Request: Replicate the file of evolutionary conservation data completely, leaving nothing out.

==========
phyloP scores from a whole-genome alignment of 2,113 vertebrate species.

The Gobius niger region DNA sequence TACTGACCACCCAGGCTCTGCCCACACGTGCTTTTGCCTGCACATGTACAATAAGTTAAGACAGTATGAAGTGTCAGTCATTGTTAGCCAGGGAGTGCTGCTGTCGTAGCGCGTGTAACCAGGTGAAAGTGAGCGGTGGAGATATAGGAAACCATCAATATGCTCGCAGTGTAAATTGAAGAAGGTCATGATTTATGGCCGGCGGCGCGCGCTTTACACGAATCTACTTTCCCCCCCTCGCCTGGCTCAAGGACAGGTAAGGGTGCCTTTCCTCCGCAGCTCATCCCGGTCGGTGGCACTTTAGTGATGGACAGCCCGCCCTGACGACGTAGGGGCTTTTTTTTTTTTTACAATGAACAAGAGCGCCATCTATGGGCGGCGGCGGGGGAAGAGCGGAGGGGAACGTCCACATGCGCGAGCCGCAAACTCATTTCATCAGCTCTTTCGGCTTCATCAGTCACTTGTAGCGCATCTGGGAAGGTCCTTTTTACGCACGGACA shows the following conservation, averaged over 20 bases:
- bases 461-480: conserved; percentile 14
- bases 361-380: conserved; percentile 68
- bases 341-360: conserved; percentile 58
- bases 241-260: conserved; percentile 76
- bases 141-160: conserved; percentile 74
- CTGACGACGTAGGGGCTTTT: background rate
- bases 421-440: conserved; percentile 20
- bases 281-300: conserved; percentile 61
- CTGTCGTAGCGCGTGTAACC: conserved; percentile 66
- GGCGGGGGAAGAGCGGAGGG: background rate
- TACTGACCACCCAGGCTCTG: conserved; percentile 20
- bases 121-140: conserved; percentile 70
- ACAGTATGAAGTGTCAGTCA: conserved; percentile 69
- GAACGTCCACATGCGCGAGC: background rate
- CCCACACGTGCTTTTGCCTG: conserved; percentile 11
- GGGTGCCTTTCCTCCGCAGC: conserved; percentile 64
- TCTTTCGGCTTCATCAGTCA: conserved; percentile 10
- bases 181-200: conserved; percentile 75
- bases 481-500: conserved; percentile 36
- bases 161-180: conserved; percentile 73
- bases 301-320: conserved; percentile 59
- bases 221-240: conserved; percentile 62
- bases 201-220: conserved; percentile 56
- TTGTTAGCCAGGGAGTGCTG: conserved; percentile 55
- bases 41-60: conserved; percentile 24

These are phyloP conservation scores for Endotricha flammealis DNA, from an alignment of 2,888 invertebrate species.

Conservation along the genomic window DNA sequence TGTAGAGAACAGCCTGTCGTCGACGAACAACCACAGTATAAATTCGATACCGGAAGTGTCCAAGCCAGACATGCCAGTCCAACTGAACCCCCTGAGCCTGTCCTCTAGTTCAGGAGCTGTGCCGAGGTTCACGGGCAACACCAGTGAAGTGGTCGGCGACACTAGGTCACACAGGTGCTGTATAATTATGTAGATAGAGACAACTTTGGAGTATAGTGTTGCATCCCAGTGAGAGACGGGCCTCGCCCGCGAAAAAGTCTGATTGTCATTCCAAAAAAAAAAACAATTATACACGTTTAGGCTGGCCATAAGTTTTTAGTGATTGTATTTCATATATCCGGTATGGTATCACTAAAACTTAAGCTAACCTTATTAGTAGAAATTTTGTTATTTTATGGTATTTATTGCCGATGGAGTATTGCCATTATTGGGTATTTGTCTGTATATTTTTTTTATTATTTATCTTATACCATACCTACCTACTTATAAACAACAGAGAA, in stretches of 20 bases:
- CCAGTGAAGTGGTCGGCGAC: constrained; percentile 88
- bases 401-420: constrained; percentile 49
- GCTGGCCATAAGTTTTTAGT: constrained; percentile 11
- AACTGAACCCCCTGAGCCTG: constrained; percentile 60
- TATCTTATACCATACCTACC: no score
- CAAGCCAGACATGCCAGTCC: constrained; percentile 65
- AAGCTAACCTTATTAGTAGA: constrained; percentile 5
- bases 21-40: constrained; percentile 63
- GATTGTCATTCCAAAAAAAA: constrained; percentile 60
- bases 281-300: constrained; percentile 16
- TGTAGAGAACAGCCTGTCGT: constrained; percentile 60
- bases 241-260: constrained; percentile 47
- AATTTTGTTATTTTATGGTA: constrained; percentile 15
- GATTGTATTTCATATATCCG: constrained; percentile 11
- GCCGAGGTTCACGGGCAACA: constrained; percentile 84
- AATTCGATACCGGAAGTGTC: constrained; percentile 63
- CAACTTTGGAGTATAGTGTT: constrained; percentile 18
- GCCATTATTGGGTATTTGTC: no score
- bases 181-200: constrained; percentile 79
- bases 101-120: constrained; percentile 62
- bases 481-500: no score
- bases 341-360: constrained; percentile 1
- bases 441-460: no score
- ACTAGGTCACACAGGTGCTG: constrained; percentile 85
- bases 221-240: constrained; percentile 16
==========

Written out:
phyloP scores from a whole-genome alignment of 2,113 vertebrate species.

The Gobius niger region DNA sequence TACTGACCACCCAGGCTCTGCCCACACGTGCTTTTGCCTGCACATGTACAATAAGTTAAGACAGTATGAAGTGTCAGTCATTGTTAGCCAGGGAGTGCTGCTGTCGTAGCGCGTGTAACCAGGTGAAAGTGAGCGGTGGAGATATAGGAAACCATCAATATGCTCGCAGTGTAAATTGAAGAAGGTCATGATTTATGGCCGGCGGCGCGCGCTTTACACGAATCTACTTTCCCCCCCTCGCCTGGCTCAAGGACAGGTAAGGGTGCCTTTCCTCCGCAGCTCATCCCGGTCGGTGGCACTTTAGTGATGGACAGCCCGCCCTGACGACGTAGGGGCTTTTTTTTTTTTTACAATGAACAAGAGCGCCATCTATGGGCGGCGGCGGGGGAAGAGCGGAGGGGAACGTCCACATGCGCGAGCCGCAAACTCATTTCATCAGCTCTTTCGGCTTCATCAGTCACTTGTAGCGCATCTGGGAAGGTCCTTTTTACGCACGGACA shows the following conservation, averaged over 20 bases:
- bases 461-480: conserved; percentile 14
- bases 361-380: conserved; percentile 68
- bases 341-360: conserved; percentile 58
- bases 241-260: conserved; percentile 76
- bases 141-160: conserved; percentile 74
- CTGACGACGTAGGGGCTTTT: background rate
- bases 421-440: conserved; percentile 20
- bases 281-300: conserved; percentile 61
- CTGTCGTAGCGCGTGTAACC: conserved; percentile 66
- GGCGGGGGAAGAGCGGAGGG: background rate
- TACTGACCACCCAGGCTCTG: conserved; percentile 20
- bases 121-140: conserved; percentile 70
- ACAGTATGAAGTGTCAGTCA: conserved; percentile 69
- GAACGTCCACATGCGCGAGC: background rate
- CCCACACGTGCTTTTGCCTG: conserved; percentile 11
- GGGTGCCTTTCCTCCGCAGC: conserved; percentile 64
- TCTTTCGGCTTCATCAGTCA: conserved; percentile 10
- bases 181-200: conserved; percentile 75
- bases 481-500: conserved; percentile 36
- bases 161-180: conserved; percentile 73
- bases 301-320: conserved; percentile 59
- bases 221-240: conserved; percentile 62
- bases 201-220: conserved; percentile 56
- TTGTTAGCCAGGGAGTGCTG: conserved; percentile 55
- bases 41-60: conserved; percentile 24

These are phyloP conservation scores for Endotricha flammealis DNA, from an alignment of 2,888 invertebrate species.

Conservation along the genomic window DNA sequence TGTAGAGAACAGCCTGTCGTCGACGAACAACCACAGTATAAATTCGATACCGGAAGTGTCCAAGCCAGACATGCCAGTCCAACTGAACCCCCTGAGCCTGTCCTCTAGTTCAGGAGCTGTGCCGAGGTTCACGGGCAACACCAGTGAAGTGGTCGGCGACACTAGGTCACACAGGTGCTGTATAATTATGTAGATAGAGACAACTTTGGAGTATAGTGTTGCATCCCAGTGAGAGACGGGCCTCGCCCGCGAAAAAGTCTGATTGTCATTCCAAAAAAAAAAACAATTATACACGTTTAGGCTGGCCATAAGTTTTTAGTGATTGTATTTCATATATCCGGTATGGTATCACTAAAACTTAAGCTAACCTTATTAGTAGAAATTTTGTTATTTTATGGTATTTATTGCCGATGGAGTATTGCCATTATTGGGTATTTGTCTGTATATTTTTTTTATTATTTATCTTATACCATACCTACCTACTTATAAACAACAGAGAA, in stretches of 20 bases:
- CCAGTGAAGTGGTCGGCGAC: constrained; percentile 88
- bases 401-420: constrained; percentile 49
- GCTGGCCATAAGTTTTTAGT: constrained; percentile 11
- AACTGAACCCCCTGAGCCTG: constrained; percentile 60
- TATCTTATACCATACCTACC: no score
- CAAGCCAGACATGCCAGTCC: constrained; percentile 65
- AAGCTAACCTTATTAGTAGA: constrained; percentile 5
- bases 21-40: constrained; percentile 63
- GATTGTCATTCCAAAAAAAA: constrained; percentile 60
- bases 281-300: constrained; percentile 16
- TGTAGAGAACAGCCTGTCGT: constrained; percentile 60
- bases 241-260: constrained; percentile 47
- AATTTTGTTATTTTATGGTA: constrained; percentile 15
- GATTGTATTTCATATATCCG: constrained; percentile 11
- GCCGAGGTTCACGGGCAACA: constrained; percentile 84
- AATTCGATACCGGAAGTGTC: constrained; percentile 63
- CAACTTTGGAGTATAGTGTT: constrained; percentile 18
- GCCATTATTGGGTATTTGTC: no score
- bases 181-200: constrained; percentile 79
- bases 101-120: constrained; percentile 62
- bases 481-500: no score
- bases 341-360: constrained; percentile 1
- bases 441-460: no score
- ACTAGGTCACACAGGTGCTG: constrained; percentile 85
- bases 221-240: constrained; percentile 16